Prussian Light Infantry
Prussian Light Infantry (Fusiliers of the 1st Foot Guards) in action, 1813
Prussian light infantry was divided into 3 basic types - Schuetzen, Jaeger and Fusiliers. The Schuetzen were handpicked men attached to every line infantry company. These men were potential NCOs. Jaegers were elite formations equivalent to the British Rifles. They were recruited from hunters (hence the name - Jaeger) and foresters and were thus skilled marksmen. Fusiliers were the normal light infantry of the Prussian army.
Until 1808, Schuetzen sections of 10 men each were attached to each line infantry company. 40 Schuetzen were also attached to each Fusilier battalion. In 1809, the Silesian Schuetzen battalion was formed. In 1814, a battalion of Guard Schuetzen was formed.
There was 1 Jaeger Regiment of 10 companies totalling nearly 2,000 officers and men in 1806. In 1808, the Jaeger Regiment was reorganised into the Guard Jaeger battalion and the East Prussian Jaeger battalion - each of around 500 men.
In 1806, there were 24 Fusilier battalions organised into 8 brigades of 3 battalions each. Each battalion had 4 companies and had a strength of around 700 officers and men. With the reforms of 1808, the Fusilier brigades were disbanded and each line infantry regiment received a Fusilier battalion.
Fusiliers - 1806 uniform pictured below. Black shako with white (NCOs gold) band on top. Dark green coat with facing colours on collar, shoulder straps, lapels and cuffs. The facing colours of the Fusilier Brigades were as follows:
|Magdeburg||1, 2, 5||carmine||yellow|
|Westphalian||18, 19, 20||carmine||white|
|1st East Prussian||3, 6, 11||light green||yellow|
|2nd East Prussian||21, 23, 24||light green||white|
|1st Warsaw||4, 8, 16||light blue||yellow|
|2nd Warsaw||9, 12, 17||light blue||white|
|Lower Silesia||13, 14, 15||black||yellow|
|Upper Silesia||7, 10, 22||black||white|
In 1808, 1 Fusilier battalion was incorporated into each line infantry regiment. Hence, the Fusiliers adopted the uniforms of the line infantry with the following distinctions - white cockade with black centre in place of shako badge, and black crossbelts and equipment strap instead of white. (See title illustration to get an impression of the 1808 Fusilier uniform.)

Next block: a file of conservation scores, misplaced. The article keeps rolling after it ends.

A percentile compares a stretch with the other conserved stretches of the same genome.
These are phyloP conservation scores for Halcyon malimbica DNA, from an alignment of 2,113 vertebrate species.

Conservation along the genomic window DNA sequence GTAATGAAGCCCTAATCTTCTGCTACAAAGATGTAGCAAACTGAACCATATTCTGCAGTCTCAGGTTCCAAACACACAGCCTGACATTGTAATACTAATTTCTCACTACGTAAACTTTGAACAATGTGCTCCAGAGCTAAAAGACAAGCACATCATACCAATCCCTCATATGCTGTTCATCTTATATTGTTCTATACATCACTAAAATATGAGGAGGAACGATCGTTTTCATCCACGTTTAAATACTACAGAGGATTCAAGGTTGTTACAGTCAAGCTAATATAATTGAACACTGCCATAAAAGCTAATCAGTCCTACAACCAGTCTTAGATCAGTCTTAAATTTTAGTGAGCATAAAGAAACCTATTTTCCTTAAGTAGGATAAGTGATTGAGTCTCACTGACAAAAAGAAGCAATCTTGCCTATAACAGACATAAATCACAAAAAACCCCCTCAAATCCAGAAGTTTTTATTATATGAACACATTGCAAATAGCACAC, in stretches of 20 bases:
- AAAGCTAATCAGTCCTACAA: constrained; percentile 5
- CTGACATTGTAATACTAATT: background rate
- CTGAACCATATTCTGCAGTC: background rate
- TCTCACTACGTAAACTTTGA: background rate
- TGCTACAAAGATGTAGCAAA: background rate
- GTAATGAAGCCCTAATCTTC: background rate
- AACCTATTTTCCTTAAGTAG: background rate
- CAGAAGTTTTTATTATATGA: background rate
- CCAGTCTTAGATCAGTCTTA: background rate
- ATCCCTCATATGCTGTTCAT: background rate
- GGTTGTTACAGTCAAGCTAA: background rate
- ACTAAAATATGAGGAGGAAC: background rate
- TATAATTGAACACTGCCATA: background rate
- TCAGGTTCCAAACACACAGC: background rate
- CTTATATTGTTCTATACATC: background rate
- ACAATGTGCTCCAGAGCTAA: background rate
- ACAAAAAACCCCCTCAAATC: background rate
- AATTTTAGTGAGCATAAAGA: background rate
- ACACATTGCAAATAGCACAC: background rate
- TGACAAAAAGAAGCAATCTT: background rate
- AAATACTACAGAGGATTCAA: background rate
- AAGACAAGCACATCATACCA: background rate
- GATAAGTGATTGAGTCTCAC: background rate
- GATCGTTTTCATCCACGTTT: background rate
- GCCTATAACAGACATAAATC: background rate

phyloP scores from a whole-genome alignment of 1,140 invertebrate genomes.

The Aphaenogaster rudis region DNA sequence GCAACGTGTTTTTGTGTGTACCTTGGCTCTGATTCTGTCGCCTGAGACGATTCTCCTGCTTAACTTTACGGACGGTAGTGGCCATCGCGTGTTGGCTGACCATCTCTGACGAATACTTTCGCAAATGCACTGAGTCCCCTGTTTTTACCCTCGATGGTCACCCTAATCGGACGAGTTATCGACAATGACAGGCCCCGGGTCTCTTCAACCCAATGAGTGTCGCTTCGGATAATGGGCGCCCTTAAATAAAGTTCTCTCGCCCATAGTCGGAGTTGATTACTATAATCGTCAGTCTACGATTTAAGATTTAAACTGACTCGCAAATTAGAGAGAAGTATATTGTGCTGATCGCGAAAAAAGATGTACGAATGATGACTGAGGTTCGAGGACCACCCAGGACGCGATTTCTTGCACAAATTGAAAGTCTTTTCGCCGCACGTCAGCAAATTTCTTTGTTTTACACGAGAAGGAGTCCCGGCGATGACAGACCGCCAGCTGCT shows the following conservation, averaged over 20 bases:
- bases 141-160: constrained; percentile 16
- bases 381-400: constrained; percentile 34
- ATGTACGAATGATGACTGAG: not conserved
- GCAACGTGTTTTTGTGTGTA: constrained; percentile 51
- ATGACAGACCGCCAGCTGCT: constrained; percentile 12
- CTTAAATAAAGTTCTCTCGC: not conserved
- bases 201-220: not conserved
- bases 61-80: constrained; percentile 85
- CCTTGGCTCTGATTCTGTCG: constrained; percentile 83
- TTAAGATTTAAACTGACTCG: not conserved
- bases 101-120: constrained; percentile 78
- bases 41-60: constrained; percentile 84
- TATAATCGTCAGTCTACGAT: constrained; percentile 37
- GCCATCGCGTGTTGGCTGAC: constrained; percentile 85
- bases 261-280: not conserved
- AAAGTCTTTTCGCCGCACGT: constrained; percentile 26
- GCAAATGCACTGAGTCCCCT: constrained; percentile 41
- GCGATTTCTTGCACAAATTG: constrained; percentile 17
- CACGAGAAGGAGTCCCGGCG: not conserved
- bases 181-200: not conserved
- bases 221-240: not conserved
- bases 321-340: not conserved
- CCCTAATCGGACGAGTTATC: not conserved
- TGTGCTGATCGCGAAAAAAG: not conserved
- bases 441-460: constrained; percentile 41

L-R: Fusilier Officer, NCO and private ca. 1806. Knoetel print.
Jaeger - In 1806, Jaeger uniform was a black bicorne with dark green feather plume. Coats were dark green with red collars and cuffs. The coat was closed to the waist with dark green lapels. Breeches were white with knee boots. (If you have a box of the old ESCI Prussian and Austrian Napoleonic Infantry, the painting example on the back of the box is that of a Prussian 1806 Jaeger.)
In 1808, the Foot Jaeger Regiment was reorganised into the East Prussian Jaeger battalion and the Guard Jaeger battalion. The uniform of the Guard Jaeger battalion is pictured below. Both battalions had similar uniforms - ie Black shako with tall black feather plume and green cords, dark green coat with red collar, cuffs and shoulder straps. The turnbacks were also piped red. Grey overalls with knee boots were worn on campaign. The plume was also not worn on campaign and the shako was covered with an oil skin. The Guard Jaegers had the following distinctions - yellow guard lace on collars and cuffs, star badge on shako front.
Guard Jaeger in 1808 uniform. L-R: Officer, private front view, private rear view. Knoetel print.
Schuetzen - The schuetzen sections of the line infantry regiments in 1806 wore basically the same uniform as their parent regiment. The Silesian Schuetzen Battalion was formed in 1809. It wore the uniform pictured below - ie black shako, dark green coat with black collar, shoulder straps and cuffs piped red. The turnbacks were dark green piped red.
Silesian Schuetzen Battalion ca.1809. L-R: private, private wearing plume, officer and hornist. Knoetel print.
All Knoetel prints reproduced courtesy of Uniformology.
Acknowledgement and Sources:
I wish to thank Peter Hofschr÷er for going through the above text. Any mistakes, of course, remain my own. As the above is only a brief introduction, the reader is directed to the following additional sources for more detail:
Peter Hofschr÷er and Bryan Fosten: Prussian Light Infantry (Osprey Men-at-Arms)
Philip Haythornthwaite: Uniforms of Waterloo
Liliane and Fred Funcken: Historische Uniformen
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